The team went out to eat at Dame's Chicken & Waffles, and Allen was struck by how seamlessly Bagley fit in with the group, how there was no small talk because the conversation flowed, how fun it was. For Bagley, it was a nice break from a summer of studying nonstop so he could reclassify.

"We were sitting at a different table," Duke assistant Jeff Capel says, "and they're there laughing.

"That's one of the things I remember, his dad saying, 'I haven't seen Marvin smile like this in a long time.' And he was just with the guys."

Bagley raps for 9th Wonder, a Grammy Award-winning producer who has worked with Kendrick Lamar and Jay-Z. Logan Cyrus for ESPN

Bagley's story starts in his home state of Arizona, on a football field. He's very tall, much bigger than the rest of the kids in school. By this time, Bagley is about 6-5.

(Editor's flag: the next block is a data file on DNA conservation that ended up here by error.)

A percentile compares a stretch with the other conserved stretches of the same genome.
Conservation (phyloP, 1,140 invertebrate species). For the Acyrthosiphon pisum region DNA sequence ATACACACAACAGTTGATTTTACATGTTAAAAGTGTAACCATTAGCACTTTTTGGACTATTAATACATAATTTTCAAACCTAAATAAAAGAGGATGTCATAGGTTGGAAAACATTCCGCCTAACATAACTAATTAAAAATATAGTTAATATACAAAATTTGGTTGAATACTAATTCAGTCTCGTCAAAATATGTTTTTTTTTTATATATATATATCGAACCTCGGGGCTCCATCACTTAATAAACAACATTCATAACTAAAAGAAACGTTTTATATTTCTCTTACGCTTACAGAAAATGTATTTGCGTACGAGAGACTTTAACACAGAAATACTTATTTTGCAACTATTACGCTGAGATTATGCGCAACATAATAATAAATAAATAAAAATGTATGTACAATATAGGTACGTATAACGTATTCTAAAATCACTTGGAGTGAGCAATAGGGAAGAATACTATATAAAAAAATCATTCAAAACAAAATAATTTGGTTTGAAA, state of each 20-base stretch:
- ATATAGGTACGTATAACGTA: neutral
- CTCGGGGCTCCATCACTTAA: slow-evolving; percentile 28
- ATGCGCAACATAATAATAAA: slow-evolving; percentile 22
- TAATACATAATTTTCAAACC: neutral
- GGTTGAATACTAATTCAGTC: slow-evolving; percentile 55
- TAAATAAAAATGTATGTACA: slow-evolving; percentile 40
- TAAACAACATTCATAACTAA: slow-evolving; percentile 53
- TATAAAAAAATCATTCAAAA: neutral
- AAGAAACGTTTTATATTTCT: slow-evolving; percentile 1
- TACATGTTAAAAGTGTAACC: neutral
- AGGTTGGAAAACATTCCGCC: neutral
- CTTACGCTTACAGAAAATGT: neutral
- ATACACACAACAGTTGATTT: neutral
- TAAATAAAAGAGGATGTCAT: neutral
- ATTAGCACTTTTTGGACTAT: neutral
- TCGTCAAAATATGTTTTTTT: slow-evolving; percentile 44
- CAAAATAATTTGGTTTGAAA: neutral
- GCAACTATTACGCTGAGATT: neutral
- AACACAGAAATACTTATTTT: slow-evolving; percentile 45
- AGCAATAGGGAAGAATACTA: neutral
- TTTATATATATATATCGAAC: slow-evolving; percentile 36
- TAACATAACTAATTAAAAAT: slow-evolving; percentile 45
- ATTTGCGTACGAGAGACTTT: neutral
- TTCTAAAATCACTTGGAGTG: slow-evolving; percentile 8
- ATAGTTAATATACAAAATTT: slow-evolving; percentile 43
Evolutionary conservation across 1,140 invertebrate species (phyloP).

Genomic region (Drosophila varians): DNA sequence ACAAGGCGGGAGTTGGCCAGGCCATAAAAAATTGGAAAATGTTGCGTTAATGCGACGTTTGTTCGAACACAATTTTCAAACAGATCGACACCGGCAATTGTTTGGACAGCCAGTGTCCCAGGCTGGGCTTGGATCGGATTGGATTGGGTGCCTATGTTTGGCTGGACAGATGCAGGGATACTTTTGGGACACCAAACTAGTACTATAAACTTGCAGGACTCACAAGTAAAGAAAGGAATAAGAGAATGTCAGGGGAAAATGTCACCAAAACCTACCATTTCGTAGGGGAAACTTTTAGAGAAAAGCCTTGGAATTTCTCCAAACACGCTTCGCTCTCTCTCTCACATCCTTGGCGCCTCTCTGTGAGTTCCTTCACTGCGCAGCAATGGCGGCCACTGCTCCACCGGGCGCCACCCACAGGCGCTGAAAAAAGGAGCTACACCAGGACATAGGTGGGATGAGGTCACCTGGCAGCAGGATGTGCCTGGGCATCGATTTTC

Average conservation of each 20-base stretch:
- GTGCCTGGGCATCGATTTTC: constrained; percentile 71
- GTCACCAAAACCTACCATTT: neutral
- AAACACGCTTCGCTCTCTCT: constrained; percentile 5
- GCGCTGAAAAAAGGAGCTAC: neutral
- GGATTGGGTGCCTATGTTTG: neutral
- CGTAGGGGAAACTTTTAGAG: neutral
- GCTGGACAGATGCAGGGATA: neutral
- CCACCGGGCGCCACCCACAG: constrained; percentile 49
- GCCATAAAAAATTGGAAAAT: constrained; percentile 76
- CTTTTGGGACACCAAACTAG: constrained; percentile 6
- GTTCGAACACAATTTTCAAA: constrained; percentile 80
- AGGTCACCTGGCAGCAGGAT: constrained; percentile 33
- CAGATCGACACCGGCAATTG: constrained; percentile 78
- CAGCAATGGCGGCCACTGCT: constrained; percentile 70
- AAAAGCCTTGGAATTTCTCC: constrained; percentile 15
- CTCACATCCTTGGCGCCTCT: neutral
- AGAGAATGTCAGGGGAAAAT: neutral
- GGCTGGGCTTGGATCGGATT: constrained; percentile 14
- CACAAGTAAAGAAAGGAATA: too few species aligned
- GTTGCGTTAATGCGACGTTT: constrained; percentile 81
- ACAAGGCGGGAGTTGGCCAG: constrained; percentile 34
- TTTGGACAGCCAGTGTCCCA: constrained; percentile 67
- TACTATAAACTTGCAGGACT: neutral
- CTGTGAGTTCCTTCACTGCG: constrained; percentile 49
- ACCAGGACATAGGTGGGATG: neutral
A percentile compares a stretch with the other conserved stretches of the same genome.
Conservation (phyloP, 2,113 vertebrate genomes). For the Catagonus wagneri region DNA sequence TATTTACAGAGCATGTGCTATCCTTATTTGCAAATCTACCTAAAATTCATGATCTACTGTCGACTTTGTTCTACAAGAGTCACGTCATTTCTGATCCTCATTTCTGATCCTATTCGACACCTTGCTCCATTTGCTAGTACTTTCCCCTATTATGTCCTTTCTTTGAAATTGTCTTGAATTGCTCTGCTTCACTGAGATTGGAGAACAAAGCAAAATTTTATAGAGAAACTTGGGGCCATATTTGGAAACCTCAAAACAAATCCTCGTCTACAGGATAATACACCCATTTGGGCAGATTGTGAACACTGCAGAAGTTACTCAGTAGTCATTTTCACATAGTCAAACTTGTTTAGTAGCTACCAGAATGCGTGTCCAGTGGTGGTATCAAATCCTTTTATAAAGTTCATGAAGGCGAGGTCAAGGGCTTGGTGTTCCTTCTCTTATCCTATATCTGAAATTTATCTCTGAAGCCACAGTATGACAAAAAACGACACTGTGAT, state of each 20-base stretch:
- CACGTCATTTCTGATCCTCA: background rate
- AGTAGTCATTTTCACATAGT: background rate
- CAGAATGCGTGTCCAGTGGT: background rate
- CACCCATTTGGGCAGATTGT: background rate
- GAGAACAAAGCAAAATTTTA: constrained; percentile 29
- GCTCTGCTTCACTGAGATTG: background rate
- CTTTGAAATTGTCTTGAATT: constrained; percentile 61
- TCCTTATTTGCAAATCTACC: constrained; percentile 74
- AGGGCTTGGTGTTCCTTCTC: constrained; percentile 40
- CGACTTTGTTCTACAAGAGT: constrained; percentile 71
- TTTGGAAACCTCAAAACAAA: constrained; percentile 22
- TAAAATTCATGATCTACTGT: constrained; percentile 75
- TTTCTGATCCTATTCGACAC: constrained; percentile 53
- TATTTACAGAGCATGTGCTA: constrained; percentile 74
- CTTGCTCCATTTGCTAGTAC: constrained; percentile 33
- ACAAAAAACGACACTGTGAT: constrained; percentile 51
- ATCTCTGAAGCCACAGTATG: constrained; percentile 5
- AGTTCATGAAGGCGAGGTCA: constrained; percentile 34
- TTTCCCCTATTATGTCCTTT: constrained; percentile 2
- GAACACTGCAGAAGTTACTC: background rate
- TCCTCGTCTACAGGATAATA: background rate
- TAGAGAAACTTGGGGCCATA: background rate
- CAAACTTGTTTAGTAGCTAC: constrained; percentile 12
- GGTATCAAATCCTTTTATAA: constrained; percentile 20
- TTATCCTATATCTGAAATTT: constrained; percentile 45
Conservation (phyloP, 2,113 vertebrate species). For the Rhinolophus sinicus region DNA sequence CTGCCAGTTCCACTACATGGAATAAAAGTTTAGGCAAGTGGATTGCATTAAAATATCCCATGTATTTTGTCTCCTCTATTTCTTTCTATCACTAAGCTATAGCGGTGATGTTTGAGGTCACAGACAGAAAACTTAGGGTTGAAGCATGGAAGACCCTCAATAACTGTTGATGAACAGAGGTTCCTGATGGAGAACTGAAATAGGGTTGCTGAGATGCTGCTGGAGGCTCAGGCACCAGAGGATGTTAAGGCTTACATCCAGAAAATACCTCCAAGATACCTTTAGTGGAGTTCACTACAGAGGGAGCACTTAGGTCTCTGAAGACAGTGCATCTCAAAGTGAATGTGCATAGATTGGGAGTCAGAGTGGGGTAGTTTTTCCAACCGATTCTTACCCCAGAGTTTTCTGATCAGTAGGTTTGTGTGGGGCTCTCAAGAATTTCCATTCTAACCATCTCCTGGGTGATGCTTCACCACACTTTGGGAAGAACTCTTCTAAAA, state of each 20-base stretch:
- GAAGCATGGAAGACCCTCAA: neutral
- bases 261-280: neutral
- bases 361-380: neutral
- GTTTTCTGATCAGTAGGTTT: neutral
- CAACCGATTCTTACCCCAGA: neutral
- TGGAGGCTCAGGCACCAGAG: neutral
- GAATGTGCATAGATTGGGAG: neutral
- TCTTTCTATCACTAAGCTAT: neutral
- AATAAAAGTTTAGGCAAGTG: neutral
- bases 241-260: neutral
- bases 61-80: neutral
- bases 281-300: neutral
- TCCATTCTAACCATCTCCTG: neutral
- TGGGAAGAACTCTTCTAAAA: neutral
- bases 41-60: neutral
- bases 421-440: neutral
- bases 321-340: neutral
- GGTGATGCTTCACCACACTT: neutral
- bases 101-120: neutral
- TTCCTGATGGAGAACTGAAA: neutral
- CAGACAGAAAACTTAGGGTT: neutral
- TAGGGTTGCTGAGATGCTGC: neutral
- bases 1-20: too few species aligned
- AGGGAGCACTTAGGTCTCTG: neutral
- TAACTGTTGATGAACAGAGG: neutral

He's the quarterback of his team, and he's playing against older boys in a game in the rain. He's getting ready to throw, and a large boy with a No. 99 on his jersey body-slams him from behind. "That was the day," Bagley says, "that I was like, 'Ahh, I don't think football is for me.' I was just going to play basketball."

Marvin Jr. played football, at North Carolina A&T and in the AFL. Bagley's maternal grandfather, Joe Caldwell, was a legendary basketball player. In 1964, the Detroit Pistons selected him as the No. 2 overall pick in the NBA draft. Caldwell was such a tough defender that Hall of Famer Julius Erving once said that he guarded him better than anyone else in the American Basketball Association.

"I don't know if he got the grandpa's DNA or he got his dad's," Caldwell says, "but he got both of them so maybe that's the key. His daddy is probably -- had he been focused like he is with his son and [did] the right things, he could've been one heck of a football player."